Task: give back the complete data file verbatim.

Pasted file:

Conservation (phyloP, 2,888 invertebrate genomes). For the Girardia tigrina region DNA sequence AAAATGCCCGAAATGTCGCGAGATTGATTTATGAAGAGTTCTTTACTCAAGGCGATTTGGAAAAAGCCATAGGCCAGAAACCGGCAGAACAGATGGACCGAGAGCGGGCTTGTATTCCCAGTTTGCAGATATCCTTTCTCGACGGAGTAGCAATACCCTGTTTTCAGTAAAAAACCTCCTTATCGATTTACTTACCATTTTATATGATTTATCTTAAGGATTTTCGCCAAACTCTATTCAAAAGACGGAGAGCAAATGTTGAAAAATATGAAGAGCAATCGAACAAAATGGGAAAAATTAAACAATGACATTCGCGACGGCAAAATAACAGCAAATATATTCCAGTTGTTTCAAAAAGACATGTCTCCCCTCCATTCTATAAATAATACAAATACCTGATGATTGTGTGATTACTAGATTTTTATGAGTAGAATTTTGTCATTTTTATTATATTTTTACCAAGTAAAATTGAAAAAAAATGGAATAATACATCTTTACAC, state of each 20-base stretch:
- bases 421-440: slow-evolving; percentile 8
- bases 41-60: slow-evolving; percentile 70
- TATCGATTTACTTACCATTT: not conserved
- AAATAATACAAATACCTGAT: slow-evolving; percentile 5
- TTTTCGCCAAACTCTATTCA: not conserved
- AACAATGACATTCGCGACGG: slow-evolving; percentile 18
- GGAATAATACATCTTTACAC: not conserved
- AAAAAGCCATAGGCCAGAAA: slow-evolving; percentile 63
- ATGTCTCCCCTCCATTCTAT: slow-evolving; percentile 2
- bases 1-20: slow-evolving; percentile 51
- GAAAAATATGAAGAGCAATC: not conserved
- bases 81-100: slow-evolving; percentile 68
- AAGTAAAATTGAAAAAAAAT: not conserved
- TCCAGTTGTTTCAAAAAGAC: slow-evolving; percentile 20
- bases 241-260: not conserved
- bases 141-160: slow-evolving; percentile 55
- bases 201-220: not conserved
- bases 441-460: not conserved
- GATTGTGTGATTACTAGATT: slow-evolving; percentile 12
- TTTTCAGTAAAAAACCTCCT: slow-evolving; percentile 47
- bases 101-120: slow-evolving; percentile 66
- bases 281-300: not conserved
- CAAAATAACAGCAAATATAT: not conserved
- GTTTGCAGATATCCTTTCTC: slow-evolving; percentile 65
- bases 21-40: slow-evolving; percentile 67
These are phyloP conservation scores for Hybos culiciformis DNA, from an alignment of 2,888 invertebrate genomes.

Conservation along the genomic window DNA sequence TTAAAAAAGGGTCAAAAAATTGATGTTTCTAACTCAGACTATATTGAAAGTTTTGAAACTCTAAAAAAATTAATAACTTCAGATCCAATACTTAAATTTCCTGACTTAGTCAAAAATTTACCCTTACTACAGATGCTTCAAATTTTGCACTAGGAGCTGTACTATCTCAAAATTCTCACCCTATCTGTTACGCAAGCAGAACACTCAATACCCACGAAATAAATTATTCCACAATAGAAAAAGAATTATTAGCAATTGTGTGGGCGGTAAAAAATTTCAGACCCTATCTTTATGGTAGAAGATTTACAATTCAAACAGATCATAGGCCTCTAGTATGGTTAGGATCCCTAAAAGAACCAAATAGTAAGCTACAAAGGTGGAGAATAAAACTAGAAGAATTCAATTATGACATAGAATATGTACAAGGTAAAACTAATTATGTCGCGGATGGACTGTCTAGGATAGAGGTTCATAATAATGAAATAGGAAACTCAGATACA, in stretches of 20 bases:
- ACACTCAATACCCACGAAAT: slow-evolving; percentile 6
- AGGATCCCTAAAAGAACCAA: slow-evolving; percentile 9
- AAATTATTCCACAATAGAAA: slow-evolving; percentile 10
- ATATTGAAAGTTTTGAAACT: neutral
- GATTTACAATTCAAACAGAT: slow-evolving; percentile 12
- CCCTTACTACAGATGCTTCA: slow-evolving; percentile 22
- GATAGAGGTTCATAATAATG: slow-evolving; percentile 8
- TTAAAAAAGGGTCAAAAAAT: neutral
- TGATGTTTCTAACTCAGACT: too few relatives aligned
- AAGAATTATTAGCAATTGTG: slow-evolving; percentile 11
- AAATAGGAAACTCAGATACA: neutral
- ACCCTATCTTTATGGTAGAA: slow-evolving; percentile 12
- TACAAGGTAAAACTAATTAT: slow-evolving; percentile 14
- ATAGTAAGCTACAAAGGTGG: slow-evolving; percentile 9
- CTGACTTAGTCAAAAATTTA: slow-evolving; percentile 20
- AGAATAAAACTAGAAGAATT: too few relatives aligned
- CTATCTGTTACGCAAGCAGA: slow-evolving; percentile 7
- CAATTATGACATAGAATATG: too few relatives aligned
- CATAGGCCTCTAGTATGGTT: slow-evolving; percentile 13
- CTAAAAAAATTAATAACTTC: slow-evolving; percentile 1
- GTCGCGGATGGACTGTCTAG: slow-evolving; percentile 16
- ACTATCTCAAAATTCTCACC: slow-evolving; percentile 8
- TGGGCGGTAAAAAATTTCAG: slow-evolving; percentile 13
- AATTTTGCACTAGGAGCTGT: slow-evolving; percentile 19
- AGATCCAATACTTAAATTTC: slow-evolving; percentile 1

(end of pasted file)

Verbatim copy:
Conservation (phyloP, 2,888 invertebrate genomes). For the Girardia tigrina region DNA sequence AAAATGCCCGAAATGTCGCGAGATTGATTTATGAAGAGTTCTTTACTCAAGGCGATTTGGAAAAAGCCATAGGCCAGAAACCGGCAGAACAGATGGACCGAGAGCGGGCTTGTATTCCCAGTTTGCAGATATCCTTTCTCGACGGAGTAGCAATACCCTGTTTTCAGTAAAAAACCTCCTTATCGATTTACTTACCATTTTATATGATTTATCTTAAGGATTTTCGCCAAACTCTATTCAAAAGACGGAGAGCAAATGTTGAAAAATATGAAGAGCAATCGAACAAAATGGGAAAAATTAAACAATGACATTCGCGACGGCAAAATAACAGCAAATATATTCCAGTTGTTTCAAAAAGACATGTCTCCCCTCCATTCTATAAATAATACAAATACCTGATGATTGTGTGATTACTAGATTTTTATGAGTAGAATTTTGTCATTTTTATTATATTTTTACCAAGTAAAATTGAAAAAAAATGGAATAATACATCTTTACAC, state of each 20-base stretch:
- bases 421-440: slow-evolving; percentile 8
- bases 41-60: slow-evolving; percentile 70
- TATCGATTTACTTACCATTT: not conserved
- AAATAATACAAATACCTGAT: slow-evolving; percentile 5
- TTTTCGCCAAACTCTATTCA: not conserved
- AACAATGACATTCGCGACGG: slow-evolving; percentile 18
- GGAATAATACATCTTTACAC: not conserved
- AAAAAGCCATAGGCCAGAAA: slow-evolving; percentile 63
- ATGTCTCCCCTCCATTCTAT: slow-evolving; percentile 2
- bases 1-20: slow-evolving; percentile 51
- GAAAAATATGAAGAGCAATC: not conserved
- bases 81-100: slow-evolving; percentile 68
- AAGTAAAATTGAAAAAAAAT: not conserved
- TCCAGTTGTTTCAAAAAGAC: slow-evolving; percentile 20
- bases 241-260: not conserved
- bases 141-160: slow-evolving; percentile 55
- bases 201-220: not conserved
- bases 441-460: not conserved
- GATTGTGTGATTACTAGATT: slow-evolving; percentile 12
- TTTTCAGTAAAAAACCTCCT: slow-evolving; percentile 47
- bases 101-120: slow-evolving; percentile 66
- bases 281-300: not conserved
- CAAAATAACAGCAAATATAT: not conserved
- GTTTGCAGATATCCTTTCTC: slow-evolving; percentile 65
- bases 21-40: slow-evolving; percentile 67
These are phyloP conservation scores for Hybos culiciformis DNA, from an alignment of 2,888 invertebrate genomes.

Conservation along the genomic window DNA sequence TTAAAAAAGGGTCAAAAAATTGATGTTTCTAACTCAGACTATATTGAAAGTTTTGAAACTCTAAAAAAATTAATAACTTCAGATCCAATACTTAAATTTCCTGACTTAGTCAAAAATTTACCCTTACTACAGATGCTTCAAATTTTGCACTAGGAGCTGTACTATCTCAAAATTCTCACCCTATCTGTTACGCAAGCAGAACACTCAATACCCACGAAATAAATTATTCCACAATAGAAAAAGAATTATTAGCAATTGTGTGGGCGGTAAAAAATTTCAGACCCTATCTTTATGGTAGAAGATTTACAATTCAAACAGATCATAGGCCTCTAGTATGGTTAGGATCCCTAAAAGAACCAAATAGTAAGCTACAAAGGTGGAGAATAAAACTAGAAGAATTCAATTATGACATAGAATATGTACAAGGTAAAACTAATTATGTCGCGGATGGACTGTCTAGGATAGAGGTTCATAATAATGAAATAGGAAACTCAGATACA, in stretches of 20 bases:
- ACACTCAATACCCACGAAAT: slow-evolving; percentile 6
- AGGATCCCTAAAAGAACCAA: slow-evolving; percentile 9
- AAATTATTCCACAATAGAAA: slow-evolving; percentile 10
- ATATTGAAAGTTTTGAAACT: neutral
- GATTTACAATTCAAACAGAT: slow-evolving; percentile 12
- CCCTTACTACAGATGCTTCA: slow-evolving; percentile 22
- GATAGAGGTTCATAATAATG: slow-evolving; percentile 8
- TTAAAAAAGGGTCAAAAAAT: neutral
- TGATGTTTCTAACTCAGACT: too few relatives aligned
- AAGAATTATTAGCAATTGTG: slow-evolving; percentile 11
- AAATAGGAAACTCAGATACA: neutral
- ACCCTATCTTTATGGTAGAA: slow-evolving; percentile 12
- TACAAGGTAAAACTAATTAT: slow-evolving; percentile 14
- ATAGTAAGCTACAAAGGTGG: slow-evolving; percentile 9
- CTGACTTAGTCAAAAATTTA: slow-evolving; percentile 20
- AGAATAAAACTAGAAGAATT: too few relatives aligned
- CTATCTGTTACGCAAGCAGA: slow-evolving; percentile 7
- CAATTATGACATAGAATATG: too few relatives aligned
- CATAGGCCTCTAGTATGGTT: slow-evolving; percentile 13
- CTAAAAAAATTAATAACTTC: slow-evolving; percentile 1
- GTCGCGGATGGACTGTCTAG: slow-evolving; percentile 16
- ACTATCTCAAAATTCTCACC: slow-evolving; percentile 8
- TGGGCGGTAAAAAATTTCAG: slow-evolving; percentile 13
- AATTTTGCACTAGGAGCTGT: slow-evolving; percentile 19
- AGATCCAATACTTAAATTTC: slow-evolving; percentile 1